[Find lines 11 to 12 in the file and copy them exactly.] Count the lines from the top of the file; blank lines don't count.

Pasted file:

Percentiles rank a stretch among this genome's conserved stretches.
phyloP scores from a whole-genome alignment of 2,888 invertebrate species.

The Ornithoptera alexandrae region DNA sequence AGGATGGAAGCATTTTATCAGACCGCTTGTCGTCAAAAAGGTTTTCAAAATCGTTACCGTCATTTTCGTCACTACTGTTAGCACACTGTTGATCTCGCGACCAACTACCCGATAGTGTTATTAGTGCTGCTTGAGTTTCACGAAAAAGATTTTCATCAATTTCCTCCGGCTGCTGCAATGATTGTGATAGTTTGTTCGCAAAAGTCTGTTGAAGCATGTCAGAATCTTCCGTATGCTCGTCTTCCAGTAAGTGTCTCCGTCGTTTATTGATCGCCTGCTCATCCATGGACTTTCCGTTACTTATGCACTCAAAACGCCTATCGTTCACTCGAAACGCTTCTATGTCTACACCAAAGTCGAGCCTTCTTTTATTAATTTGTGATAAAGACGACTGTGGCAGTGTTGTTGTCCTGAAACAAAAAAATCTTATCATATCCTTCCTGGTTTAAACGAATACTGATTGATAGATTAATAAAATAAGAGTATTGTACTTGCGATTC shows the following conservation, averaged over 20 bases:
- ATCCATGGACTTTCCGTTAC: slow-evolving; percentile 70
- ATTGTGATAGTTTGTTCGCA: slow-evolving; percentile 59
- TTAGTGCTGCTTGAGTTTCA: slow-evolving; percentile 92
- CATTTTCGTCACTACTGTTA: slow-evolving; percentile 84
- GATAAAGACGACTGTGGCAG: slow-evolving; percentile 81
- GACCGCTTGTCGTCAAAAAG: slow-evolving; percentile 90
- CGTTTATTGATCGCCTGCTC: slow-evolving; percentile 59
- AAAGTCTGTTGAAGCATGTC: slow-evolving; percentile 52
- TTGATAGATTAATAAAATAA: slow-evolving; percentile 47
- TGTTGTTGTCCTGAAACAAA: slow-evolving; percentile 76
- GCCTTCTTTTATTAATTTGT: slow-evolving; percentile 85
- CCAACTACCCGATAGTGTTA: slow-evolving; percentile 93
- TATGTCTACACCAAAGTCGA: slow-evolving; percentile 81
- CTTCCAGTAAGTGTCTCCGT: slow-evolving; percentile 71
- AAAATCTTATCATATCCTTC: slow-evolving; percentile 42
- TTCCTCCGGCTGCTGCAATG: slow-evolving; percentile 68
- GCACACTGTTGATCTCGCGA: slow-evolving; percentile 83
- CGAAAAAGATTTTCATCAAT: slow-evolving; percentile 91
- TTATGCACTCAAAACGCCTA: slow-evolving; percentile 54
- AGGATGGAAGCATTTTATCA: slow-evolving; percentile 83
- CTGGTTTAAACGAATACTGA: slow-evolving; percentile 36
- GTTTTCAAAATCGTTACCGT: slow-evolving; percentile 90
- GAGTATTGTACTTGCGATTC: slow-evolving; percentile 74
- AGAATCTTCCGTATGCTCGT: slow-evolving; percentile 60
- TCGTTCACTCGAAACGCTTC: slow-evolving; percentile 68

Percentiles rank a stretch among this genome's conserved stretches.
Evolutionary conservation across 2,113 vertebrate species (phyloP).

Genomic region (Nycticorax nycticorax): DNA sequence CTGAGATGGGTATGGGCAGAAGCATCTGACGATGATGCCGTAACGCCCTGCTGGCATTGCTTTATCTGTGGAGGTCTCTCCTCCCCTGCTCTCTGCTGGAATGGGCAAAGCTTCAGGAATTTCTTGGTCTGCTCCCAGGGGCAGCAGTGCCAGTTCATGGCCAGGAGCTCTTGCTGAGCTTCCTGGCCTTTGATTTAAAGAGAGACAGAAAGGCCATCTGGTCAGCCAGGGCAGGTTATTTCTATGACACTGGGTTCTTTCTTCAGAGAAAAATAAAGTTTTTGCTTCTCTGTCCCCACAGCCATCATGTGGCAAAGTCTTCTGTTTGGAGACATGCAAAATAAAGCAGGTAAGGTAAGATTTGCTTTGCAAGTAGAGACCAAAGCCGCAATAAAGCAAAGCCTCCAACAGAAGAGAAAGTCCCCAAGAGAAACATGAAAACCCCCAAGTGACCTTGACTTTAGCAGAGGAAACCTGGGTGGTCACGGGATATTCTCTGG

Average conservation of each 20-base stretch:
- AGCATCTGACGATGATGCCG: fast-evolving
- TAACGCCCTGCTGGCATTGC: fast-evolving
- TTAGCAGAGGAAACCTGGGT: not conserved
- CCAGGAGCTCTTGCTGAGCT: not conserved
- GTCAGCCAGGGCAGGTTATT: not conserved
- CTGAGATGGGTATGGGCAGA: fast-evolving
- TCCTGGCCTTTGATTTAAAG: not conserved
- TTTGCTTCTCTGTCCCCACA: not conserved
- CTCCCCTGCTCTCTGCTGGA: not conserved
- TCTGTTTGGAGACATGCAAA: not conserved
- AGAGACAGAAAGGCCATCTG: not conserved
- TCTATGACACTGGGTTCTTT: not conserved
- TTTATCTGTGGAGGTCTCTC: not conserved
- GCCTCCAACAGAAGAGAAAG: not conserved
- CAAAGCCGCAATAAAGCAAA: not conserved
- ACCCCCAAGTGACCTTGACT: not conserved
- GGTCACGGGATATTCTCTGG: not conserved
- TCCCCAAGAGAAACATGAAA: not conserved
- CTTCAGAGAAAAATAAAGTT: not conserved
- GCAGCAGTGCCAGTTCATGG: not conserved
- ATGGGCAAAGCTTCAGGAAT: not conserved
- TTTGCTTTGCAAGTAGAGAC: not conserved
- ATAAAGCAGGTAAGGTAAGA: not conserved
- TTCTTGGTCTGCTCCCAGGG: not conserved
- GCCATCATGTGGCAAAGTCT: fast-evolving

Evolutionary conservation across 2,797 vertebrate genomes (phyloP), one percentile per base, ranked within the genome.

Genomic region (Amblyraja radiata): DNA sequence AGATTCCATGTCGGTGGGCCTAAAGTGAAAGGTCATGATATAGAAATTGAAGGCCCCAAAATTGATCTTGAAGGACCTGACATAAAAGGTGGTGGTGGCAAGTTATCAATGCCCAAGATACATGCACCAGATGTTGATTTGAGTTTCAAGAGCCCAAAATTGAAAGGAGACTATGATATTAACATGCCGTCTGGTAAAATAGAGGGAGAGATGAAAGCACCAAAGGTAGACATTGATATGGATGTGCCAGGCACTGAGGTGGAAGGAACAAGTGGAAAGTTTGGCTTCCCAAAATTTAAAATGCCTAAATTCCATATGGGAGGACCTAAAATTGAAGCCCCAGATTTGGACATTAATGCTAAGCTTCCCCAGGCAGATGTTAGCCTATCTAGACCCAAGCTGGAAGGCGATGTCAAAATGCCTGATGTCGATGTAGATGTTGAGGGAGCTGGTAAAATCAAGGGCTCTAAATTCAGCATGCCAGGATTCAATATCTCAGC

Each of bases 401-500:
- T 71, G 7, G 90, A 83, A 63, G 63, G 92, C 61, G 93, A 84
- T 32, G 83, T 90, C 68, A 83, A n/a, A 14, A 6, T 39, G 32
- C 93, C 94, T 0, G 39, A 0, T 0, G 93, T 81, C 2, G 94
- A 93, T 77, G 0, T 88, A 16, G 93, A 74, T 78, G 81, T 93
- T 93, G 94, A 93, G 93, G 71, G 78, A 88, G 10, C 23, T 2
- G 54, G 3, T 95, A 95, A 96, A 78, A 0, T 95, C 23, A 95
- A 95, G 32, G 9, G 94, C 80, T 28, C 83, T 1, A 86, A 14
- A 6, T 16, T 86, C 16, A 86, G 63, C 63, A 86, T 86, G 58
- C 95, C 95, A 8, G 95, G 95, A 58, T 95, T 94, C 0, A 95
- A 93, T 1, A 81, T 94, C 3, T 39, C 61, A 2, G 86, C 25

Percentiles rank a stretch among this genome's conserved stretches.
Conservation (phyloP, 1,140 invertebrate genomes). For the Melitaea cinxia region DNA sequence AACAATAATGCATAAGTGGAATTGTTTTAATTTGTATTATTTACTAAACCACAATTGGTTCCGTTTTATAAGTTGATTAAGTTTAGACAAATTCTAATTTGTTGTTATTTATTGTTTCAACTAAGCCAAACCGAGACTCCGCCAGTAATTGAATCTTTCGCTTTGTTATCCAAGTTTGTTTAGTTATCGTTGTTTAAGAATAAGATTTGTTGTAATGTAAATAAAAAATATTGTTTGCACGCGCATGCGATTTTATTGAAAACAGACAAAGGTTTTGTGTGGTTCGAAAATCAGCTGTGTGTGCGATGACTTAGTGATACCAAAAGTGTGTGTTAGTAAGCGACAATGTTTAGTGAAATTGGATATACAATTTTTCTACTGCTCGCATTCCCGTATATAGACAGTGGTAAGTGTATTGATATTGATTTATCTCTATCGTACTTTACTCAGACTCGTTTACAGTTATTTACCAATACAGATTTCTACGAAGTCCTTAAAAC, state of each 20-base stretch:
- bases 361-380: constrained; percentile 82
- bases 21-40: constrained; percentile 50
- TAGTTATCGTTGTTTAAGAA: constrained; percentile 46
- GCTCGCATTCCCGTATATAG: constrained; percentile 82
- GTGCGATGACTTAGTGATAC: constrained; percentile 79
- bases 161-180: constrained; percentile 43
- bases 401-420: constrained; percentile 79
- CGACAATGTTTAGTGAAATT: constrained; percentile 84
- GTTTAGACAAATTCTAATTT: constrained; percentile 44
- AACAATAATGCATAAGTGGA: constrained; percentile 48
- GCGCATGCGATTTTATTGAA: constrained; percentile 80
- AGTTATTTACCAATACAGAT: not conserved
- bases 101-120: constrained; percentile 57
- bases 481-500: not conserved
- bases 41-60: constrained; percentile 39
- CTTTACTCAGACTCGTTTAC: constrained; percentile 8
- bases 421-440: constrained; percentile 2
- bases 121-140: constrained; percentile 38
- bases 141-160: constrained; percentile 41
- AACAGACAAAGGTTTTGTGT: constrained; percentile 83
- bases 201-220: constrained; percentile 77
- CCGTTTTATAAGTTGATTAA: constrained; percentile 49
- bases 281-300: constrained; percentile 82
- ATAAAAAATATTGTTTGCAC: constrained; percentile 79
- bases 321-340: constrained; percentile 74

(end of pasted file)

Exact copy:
- AAAGTCTGTTGAAGCATGTC: slow-evolving; percentile 52
- TTGATAGATTAATAAAATAA: slow-evolving; percentile 47